HK coach lauds Standhardinger’s toughness: ‘He’s a brave guy’ Steam emission over Taal’s main crater ‘steady’ for past 24 hours Jake says relationship with Shaina ‘goes beyond physical attraction’ Instead, they came up just short on a night James had 29 points, 10 rebounds and eight assists. Kevin Love added 20 points in Cleveland’s first loss since Nov. 9 at Houston. The Cavs had won seven straight on the road.These teams went toe to toe most of the night, trading jabs, leads and momentum swings.But Oladipo’s closing combination finally stopped Cleveland.After using an 11-2 third-quarter spurt to finally retake the lead, the Cavs played catch up for the final 14 minutes.They got as close as 96-95 on J.R. Smith’s 3-pointer with 2:49 to go.Then Bojan Bogdanovic answered with a 3, Oladipo made one of two free throws and then hit the 3 that made it a six-point game.Cleveland cut the deficit to 104-102 on Smith’s 3 with 10 seconds left, but Cory Joseph made two throw and Myles Turner grabbed the rebound off Love’s errant 3 to seal it.“Tonight was an example of us putting the ball in his hands in the fourth quarter, late in the game and he has to makes reads,” Indiana coach Nate McMillan said, referring to Oladipo. “He was able to do that.”TIP-INSCavaliers: Smith scored 15 points and was the only other player in double figures. … Love had seven rebounds. … The Cavs have scored 100 or more points in 19 straight games, the third-longest streak in franchise history. … Cleveland made 11 3s, its 15th consecutive game with 10 or more. They can tie the longest streak in franchise history Saturday. … Pacers: Turner had 15 points, seven rebounds and three blocks, his 11th game with three or more. … Indiana is 9-4 at home this season, where it has won four straight. … The Pacers were 15 of 39 on 3s and improved to 11-2 when making 10 or more this season. … Indiana had a 50-44 rebounding advantage.QUOTABLE“I’m just happy to see him — you know, a guy who was in Oklahoma City, didn’t get a, you know, a chance to really get his game on — come here back where he played college basketball and played so well,” Lue said when asked about Oladipo. “I’m happy for him and the way he’s playing.”INJURY REPORTCavaliers: Center Tristan Thompson and guards Derrick Rose, Iman Shumpert and Isaiah Thomas all sat out again. The game also was stopped briefly in the first quarter when Jose Calderon started bleeding. And Love appeared to hurt his right arm, but he and Calderon both finished the game.Pacers: Lance Stephenson was limping in the first half, favoring his left leg, but continued to play. Point guard Darren Collison did not finish the game after aggravating a knee injury.UP NEXTCavaliers: Return home Saturday against Philadelphia for their first back-to-back sequence since late October.Pacers: Hosts Denver on Sunday and will try to snap a two-game losing streak in the series. View comments Jo Koy: My brain always wants to think funny Phivolcs records 2 ‘discrete weak ash explosions’ at Taal Volcano MOST READ Don’t miss out on the latest news and information. In late October, his shot with 10.1 seconds left beat San Antonio. On Wednesday, his 3 with 31.1 seconds to go beat Chicago. This time, with 1:01 left, Oladipo’s 3 gave Indiana a 103-97 lead that sunk the three-time defending Eastern Conference champs.Cleveland never got another chance to tie or take the lead.Indiana has won three straight, nine of 12 and is the first team to beat the Cavs twice this season. Not bad for a rebuilding franchise that got swept by Cleveland in the first round of last season’s playoffs.“You’ve got to take away the head of the snake, and that’s been Paul George and now it’s Oladipo,” LeBron James said. “They’ve given (him) the confidence, no matter make or miss. He missed three or four straight 3s — some of them didn’t hit the rim, some of them hit the backboard — but they’ve given him the confidence, keep taking ’em. Then he makes the (one) to kind of put it away,”While Oladipo gave Indiana the upper hand, James & Co. did everything they could to break franchise records for longest winning streak and most consecutive road wins.ADVERTISEMENT Carpio hits red carpet treatment for China Coast Guard PLAY LIST 02:14Carpio hits red carpet treatment for China Coast Guard02:56NCRPO pledges to donate P3.5 million to victims of Taal eruption00:56Heavy rain brings some relief in Australia02:37Calm moments allow Taal folks some respite03:23Negosyo sa Tagaytay City, bagsak sa pag-aalboroto ng Bulkang Taal01:13Christian Standhardinger wins PBA Best Player award Margot Robbie talks about filming ‘Bombshell’s’ disturbing sexual harassment scene INDIANAPOLIS, IN – DECEMBER 08: Victor Oladipo #4 of the Indiana Pacers dribbles the ball against the Cleveland Cavaliers at Bankers Life Fieldhouse on December 8, 2017 in Indianapolis, Indiana. NOTE TO USER: User expressly acknowledges and agrees that, by downloading and or using this photograph, User is consenting to the terms and conditions of the Getty Images License Agreement. Andy Lyons/Getty Images/AFPINDIANAPOLIS — Victor Oladipo keeps delivering knockout blows.And nobody in the NBA seems to be immune from his closing flurries.ADVERTISEMENT Coco’s house rules on ‘Probinsyano’ set LATEST STORIES It’s too early to present Duterte’s ‘legacy’ – Lacson Sports Related Videospowered by AdSparcRead Next OSG plea to revoke ABS-CBN franchise ‘a duplicitous move’ – Lacson Two nights after beating the league’s worst team with a late 3-pointer, Indiana’s new shooting guard did it again with another late 3 and the Pacers beat Cleveland 106-102 on Friday to end the Cavaliers’ 13-game winning streak.Oladipo finished with 33 points, eight rebounds and six 3s and played so well that Cavs coach Tyronn Lue called him an All-Star.FEATURED STORIESSPORTSRedemption is sweet for Ginebra, Scottie ThompsonSPORTSMayweather beats Pacquiao, Canelo for ‘Fighter of the Decade’SPORTSBrian Heruela arrival bolsters Phoenix backcourt, defense“Coming from someone like him who’s been around great players, played with great players and, obviously, coaching the best player we have in our league it’s an honor for him to say that,” Oladipo said. “I’m not satisfied by any means and neither is this team. I’ve got to keep getting better, and this team has got to keep getting better.”The Pacers have played better than most expected following last summer’s Paul George trade. And the biggest reason has been Oladipo’s clutch shooting. Kiss-and-tell matinee idol’s conquests: True stories or tall tales?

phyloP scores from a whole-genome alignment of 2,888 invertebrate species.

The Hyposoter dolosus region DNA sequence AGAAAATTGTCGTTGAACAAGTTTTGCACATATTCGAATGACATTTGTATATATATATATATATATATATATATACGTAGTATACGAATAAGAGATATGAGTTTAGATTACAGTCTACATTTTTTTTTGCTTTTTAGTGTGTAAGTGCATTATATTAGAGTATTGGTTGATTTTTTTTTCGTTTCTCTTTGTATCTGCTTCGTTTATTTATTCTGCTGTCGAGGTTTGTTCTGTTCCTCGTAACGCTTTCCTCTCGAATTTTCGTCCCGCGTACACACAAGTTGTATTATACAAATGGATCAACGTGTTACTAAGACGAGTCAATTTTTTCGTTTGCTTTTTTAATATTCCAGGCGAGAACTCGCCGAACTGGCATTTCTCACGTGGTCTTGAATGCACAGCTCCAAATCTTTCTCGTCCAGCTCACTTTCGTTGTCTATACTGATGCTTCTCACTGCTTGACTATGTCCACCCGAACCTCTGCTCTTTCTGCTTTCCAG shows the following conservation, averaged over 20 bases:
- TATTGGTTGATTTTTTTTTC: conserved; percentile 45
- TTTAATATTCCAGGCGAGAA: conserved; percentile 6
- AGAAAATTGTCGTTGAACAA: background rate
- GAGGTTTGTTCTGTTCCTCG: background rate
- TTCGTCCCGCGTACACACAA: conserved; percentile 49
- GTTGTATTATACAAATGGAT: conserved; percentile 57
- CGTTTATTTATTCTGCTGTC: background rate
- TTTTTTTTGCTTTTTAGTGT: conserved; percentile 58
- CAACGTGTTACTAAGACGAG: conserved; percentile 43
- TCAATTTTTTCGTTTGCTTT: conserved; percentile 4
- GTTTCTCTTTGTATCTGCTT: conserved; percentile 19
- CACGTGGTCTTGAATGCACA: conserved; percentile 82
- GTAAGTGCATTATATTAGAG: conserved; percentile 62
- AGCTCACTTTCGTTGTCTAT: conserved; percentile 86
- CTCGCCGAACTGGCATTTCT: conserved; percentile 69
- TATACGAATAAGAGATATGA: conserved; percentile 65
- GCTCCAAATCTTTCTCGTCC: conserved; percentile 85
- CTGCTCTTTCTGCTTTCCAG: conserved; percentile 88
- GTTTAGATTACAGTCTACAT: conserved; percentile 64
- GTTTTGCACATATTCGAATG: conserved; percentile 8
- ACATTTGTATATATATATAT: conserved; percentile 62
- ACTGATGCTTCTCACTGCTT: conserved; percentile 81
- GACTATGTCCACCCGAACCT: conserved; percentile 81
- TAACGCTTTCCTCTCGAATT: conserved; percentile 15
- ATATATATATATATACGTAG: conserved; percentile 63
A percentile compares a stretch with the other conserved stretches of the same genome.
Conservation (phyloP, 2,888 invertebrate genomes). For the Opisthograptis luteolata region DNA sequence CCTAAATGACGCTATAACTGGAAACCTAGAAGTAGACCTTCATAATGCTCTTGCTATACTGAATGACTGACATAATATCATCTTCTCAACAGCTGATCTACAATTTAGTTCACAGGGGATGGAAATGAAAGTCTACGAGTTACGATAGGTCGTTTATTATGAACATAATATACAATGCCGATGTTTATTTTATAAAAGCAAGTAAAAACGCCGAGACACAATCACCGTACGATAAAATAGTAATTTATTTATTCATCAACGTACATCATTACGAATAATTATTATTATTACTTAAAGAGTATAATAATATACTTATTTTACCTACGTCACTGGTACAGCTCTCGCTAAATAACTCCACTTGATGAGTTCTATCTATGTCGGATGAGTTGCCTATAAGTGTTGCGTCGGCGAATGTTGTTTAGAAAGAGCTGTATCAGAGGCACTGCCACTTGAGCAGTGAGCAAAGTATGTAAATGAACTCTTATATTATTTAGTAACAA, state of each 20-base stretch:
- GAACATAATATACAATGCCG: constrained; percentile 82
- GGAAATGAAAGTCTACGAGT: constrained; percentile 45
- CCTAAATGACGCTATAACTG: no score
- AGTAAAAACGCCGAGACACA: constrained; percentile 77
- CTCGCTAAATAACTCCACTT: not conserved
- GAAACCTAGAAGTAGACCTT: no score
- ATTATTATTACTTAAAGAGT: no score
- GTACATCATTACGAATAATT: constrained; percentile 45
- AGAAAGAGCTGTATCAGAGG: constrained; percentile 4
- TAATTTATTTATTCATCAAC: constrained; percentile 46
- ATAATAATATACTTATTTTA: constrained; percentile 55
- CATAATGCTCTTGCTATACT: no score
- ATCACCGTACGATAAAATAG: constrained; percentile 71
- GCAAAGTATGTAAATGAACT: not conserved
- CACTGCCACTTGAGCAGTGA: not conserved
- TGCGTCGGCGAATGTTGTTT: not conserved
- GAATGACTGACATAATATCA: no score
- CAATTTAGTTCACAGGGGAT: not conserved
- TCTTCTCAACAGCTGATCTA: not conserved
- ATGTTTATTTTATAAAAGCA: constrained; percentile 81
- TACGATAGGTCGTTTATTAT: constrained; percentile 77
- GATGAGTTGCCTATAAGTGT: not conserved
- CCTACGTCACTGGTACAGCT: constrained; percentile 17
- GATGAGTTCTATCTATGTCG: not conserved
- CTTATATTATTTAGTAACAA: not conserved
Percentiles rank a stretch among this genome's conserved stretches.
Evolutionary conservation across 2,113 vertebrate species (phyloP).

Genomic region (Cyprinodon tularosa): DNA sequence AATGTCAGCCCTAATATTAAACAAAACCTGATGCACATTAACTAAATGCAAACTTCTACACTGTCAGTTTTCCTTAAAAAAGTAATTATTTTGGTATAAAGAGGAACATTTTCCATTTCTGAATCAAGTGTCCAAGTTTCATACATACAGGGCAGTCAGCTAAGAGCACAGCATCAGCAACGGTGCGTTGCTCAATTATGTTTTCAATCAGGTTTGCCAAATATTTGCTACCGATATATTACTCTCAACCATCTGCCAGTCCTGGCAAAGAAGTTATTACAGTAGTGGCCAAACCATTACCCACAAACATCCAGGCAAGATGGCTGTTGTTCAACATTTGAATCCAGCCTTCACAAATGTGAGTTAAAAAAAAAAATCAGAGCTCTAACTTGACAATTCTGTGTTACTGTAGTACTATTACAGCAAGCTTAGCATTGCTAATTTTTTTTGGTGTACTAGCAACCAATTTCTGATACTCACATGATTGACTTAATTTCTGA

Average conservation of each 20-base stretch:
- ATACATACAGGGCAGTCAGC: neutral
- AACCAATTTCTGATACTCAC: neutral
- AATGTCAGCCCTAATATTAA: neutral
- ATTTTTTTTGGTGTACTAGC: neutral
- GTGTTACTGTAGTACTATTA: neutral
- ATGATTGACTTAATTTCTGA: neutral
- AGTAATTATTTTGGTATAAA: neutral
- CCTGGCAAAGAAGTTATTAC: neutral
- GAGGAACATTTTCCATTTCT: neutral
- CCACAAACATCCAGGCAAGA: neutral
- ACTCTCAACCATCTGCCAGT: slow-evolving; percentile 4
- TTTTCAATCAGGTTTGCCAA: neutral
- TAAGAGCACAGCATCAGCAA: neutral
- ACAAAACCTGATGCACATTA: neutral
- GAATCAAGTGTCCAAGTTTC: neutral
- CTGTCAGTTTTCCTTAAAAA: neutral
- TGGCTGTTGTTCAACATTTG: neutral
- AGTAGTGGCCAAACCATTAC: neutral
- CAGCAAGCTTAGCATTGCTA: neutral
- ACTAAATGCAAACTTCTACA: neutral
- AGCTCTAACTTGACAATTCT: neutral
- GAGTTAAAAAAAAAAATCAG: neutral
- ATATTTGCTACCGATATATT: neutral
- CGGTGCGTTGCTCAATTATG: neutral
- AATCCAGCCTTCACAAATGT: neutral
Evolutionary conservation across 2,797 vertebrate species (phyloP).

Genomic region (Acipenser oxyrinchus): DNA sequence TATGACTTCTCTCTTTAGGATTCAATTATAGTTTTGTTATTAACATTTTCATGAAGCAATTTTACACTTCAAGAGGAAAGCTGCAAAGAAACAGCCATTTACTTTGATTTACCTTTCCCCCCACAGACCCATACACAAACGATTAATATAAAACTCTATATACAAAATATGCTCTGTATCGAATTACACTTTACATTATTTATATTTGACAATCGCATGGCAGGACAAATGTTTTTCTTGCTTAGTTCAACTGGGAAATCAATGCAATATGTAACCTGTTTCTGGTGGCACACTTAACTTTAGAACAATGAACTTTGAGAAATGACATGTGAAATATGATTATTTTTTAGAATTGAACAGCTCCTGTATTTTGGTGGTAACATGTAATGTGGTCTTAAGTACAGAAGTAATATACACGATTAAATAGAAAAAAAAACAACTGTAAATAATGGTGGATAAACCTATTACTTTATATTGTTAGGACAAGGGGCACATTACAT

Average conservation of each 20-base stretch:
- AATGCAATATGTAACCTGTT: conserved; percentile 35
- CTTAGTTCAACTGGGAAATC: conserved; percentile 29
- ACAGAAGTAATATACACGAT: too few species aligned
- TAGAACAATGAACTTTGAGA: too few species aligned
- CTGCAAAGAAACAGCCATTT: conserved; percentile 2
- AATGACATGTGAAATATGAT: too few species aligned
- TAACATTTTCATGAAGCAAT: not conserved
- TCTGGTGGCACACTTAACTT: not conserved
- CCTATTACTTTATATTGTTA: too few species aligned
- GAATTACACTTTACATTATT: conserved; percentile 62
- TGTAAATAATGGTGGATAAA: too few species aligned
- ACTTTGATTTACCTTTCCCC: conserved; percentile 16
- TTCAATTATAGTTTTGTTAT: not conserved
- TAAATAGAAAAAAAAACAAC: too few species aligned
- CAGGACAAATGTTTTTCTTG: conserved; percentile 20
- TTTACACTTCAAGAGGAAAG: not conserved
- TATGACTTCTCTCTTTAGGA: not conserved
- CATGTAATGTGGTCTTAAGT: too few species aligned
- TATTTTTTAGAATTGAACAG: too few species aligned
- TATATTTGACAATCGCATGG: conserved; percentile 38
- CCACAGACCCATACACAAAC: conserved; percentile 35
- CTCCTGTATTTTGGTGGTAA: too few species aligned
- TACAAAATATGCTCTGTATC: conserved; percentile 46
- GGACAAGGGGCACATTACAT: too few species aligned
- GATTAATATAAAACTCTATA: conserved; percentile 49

Old age may make us wiser, but it rarely makes us quicker. In addition to slowing down physically, most people lose points on intelligence tests as they enter their golden years. Now, new research suggests the loss of certain types of cognitive skills with age may stem from problems with basic sensory tasks, such as making quick judgments based on visual information. Although there’s no clear causal link between the two types of thinking yet, the new work could provide a simple, affordable way to track mental decline in senior citizens, scientists say.Since the 1970s, researchers who study intelligence have hypothesized that smartness, as measured on standard IQ tests, may hinge on the ability to quickly and efficiently sample sensory information from the environment, says Stuart Ritchie, a psychologist at the University of Edinburgh in the United Kingdom. Today it’s well known that people who score high on such tests do, indeed, tend to process such information more quickly than those who do poorly, but it’s not clear how these measures change with age, Ritchie says.Studying older people over time can be challenging given their uncertain health, but Ritchie and his colleagues had an unusual resource in the Lothian Birth Cohort, a group of people born in 1936 whose mental function has been periodically tested by the Scottish government since 1947—their first IQ test was at age 11. After recruiting more than 600 cohort members for their study, Ritchie and colleagues tracked their scores on a simple visual task three times over 10 years, repeating the test at the mean ages of 70, 73, and 76.Sign up for our daily newsletterGet more great content like this delivered right to you!Country *AfghanistanAland IslandsAlbaniaAlgeriaAndorraAngolaAnguillaAntarcticaAntigua and BarbudaArgentinaArmeniaArubaAustraliaAustriaAzerbaijanBahamasBahrainBangladeshBarbadosBelarusBelgiumBelizeBeninBermudaBhutanBolivia, Plurinational State ofBonaire, Sint Eustatius and SabaBosnia and HerzegovinaBotswanaBouvet IslandBrazilBritish Indian Ocean TerritoryBrunei DarussalamBulgariaBurkina FasoBurundiCambodiaCameroonCanadaCape VerdeCayman IslandsCentral African RepublicChadChileChinaChristmas IslandCocos (Keeling) IslandsColombiaComorosCongoCongo, The Democratic Republic of theCook IslandsCosta RicaCote D’IvoireCroatiaCubaCuraçaoCyprusCzech RepublicDenmarkDjiboutiDominicaDominican RepublicEcuadorEgyptEl SalvadorEquatorial GuineaEritreaEstoniaEthiopiaFalkland Islands (Malvinas)Faroe IslandsFijiFinlandFranceFrench GuianaFrench PolynesiaFrench Southern TerritoriesGabonGambiaGeorgiaGermanyGhanaGibraltarGreeceGreenlandGrenadaGuadeloupeGuatemalaGuernseyGuineaGuinea-BissauGuyanaHaitiHeard Island and Mcdonald IslandsHoly See (Vatican City State)HondurasHong KongHungaryIcelandIndiaIndonesiaIran, Islamic Republic ofIraqIrelandIsle of ManIsraelItalyJamaicaJapanJerseyJordanKazakhstanKenyaKiribatiKorea, Democratic People’s Republic ofKorea, Republic ofKuwaitKyrgyzstanLao People’s Democratic RepublicLatviaLebanonLesothoLiberiaLibyan Arab JamahiriyaLiechtensteinLithuaniaLuxembourgMacaoMacedonia, The Former Yugoslav Republic ofMadagascarMalawiMalaysiaMaldivesMaliMaltaMartiniqueMauritaniaMauritiusMayotteMexicoMoldova, Republic ofMonacoMongoliaMontenegroMontserratMoroccoMozambiqueMyanmarNamibiaNauruNepalNetherlandsNew CaledoniaNew ZealandNicaraguaNigerNigeriaNiueNorfolk IslandNorwayOmanPakistanPalestinianPanamaPapua New GuineaParaguayPeruPhilippinesPitcairnPolandPortugalQatarReunionRomaniaRussian FederationRWANDASaint Barthélemy Saint Helena, Ascension and Tristan da CunhaSaint Kitts and NevisSaint LuciaSaint Martin (French part)Saint Pierre and MiquelonSaint Vincent and the GrenadinesSamoaSan MarinoSao Tome and PrincipeSaudi ArabiaSenegalSerbiaSeychellesSierra LeoneSingaporeSint Maarten (Dutch part)SlovakiaSloveniaSolomon IslandsSomaliaSouth AfricaSouth Georgia and the South Sandwich IslandsSouth SudanSpainSri LankaSudanSurinameSvalbard and Jan MayenSwazilandSwedenSwitzerlandSyrian Arab RepublicTaiwanTajikistanTanzania, United Republic ofThailandTimor-LesteTogoTokelauTongaTrinidad and TobagoTunisiaTurkeyTurkmenistanTurks and Caicos IslandsTuvaluUgandaUkraineUnited Arab EmiratesUnited KingdomUnited StatesUruguayUzbekistanVanuatuVenezuela, Bolivarian Republic ofVietnamVirgin Islands, BritishWallis and FutunaWestern SaharaYemenZambiaZimbabweI also wish to receive emails from AAAS/Science and Science advertisers, including information on products, services and special offers which may include but are not limited to news, careers information & upcoming events.Required fields are included by an asterisk(*)The participants—all of whom had normal or, thanks to glasses or contacts, corrected-to-normal vision—sat before a computer and watched as two lines of different lengths flashed before their eyes. Joined by a single horizontal line at the top of the screen, this asymmetrical “n” shape appeared for a randomly assigned amount of time, sometimes as few as 6 milliseconds. The participants’ only job was to choose whether the longer line had appeared on the left or the right side of the shape by pushing a button. They were allowed to take as long as they wished to deliberate, Ritchie explains. (So boring was the 30-minute task that the elderly participants “groaned like hell” at its mention during the recent Lothian cohort reunion pictured above, he says.)Next, Ritchie and colleagues compared the amount of time it had taken for participants to make their choices, called inspection time, and examined how it tracked with their performance on four standard intelligence tests. All focused on solving problems based on novel information: For example, one test required recreating a visual pattern with colored blocks, while another required participants to listen to a list of numbers and recite them backward. Over time, the decline in participants’ scores on the intelligence tests was strongly correlated with an increase in their inspection times, suggesting that it might be possible to use the simpler task as a proxy for more complicated intelligence tests in hard-to-reach elderly populations, the scientists report today in Current Biology.The results strengthen the hypothesis that the complex intelligence we associate with geniuses like Albert Einstein may actually be driven by very simple processing skills in vision, hearing, and other senses, says John Gabrieli, a neuroscientist at the Massachusetts Institute of Technology in Cambridge who wasn’t involved with the research. As we age, our brains may become like “an extremely slow computer that can’t run more complicated operations,” he says. More research is needed to establish whether loss of visual processing speed actually leads to slower higher level thinking, but if it does, it might be possible to help 70-year-olds maintain intelligence by training them to make these simple visual judgments faster, he says. That’s easier said than done, however, Ritchie notes. One of his colleagues tried to improve his performance on the task over the course of 100 days, but “stopped getting better on the second day”—which doesn’t bode well for the test’s usefulness as a brain-training exercise.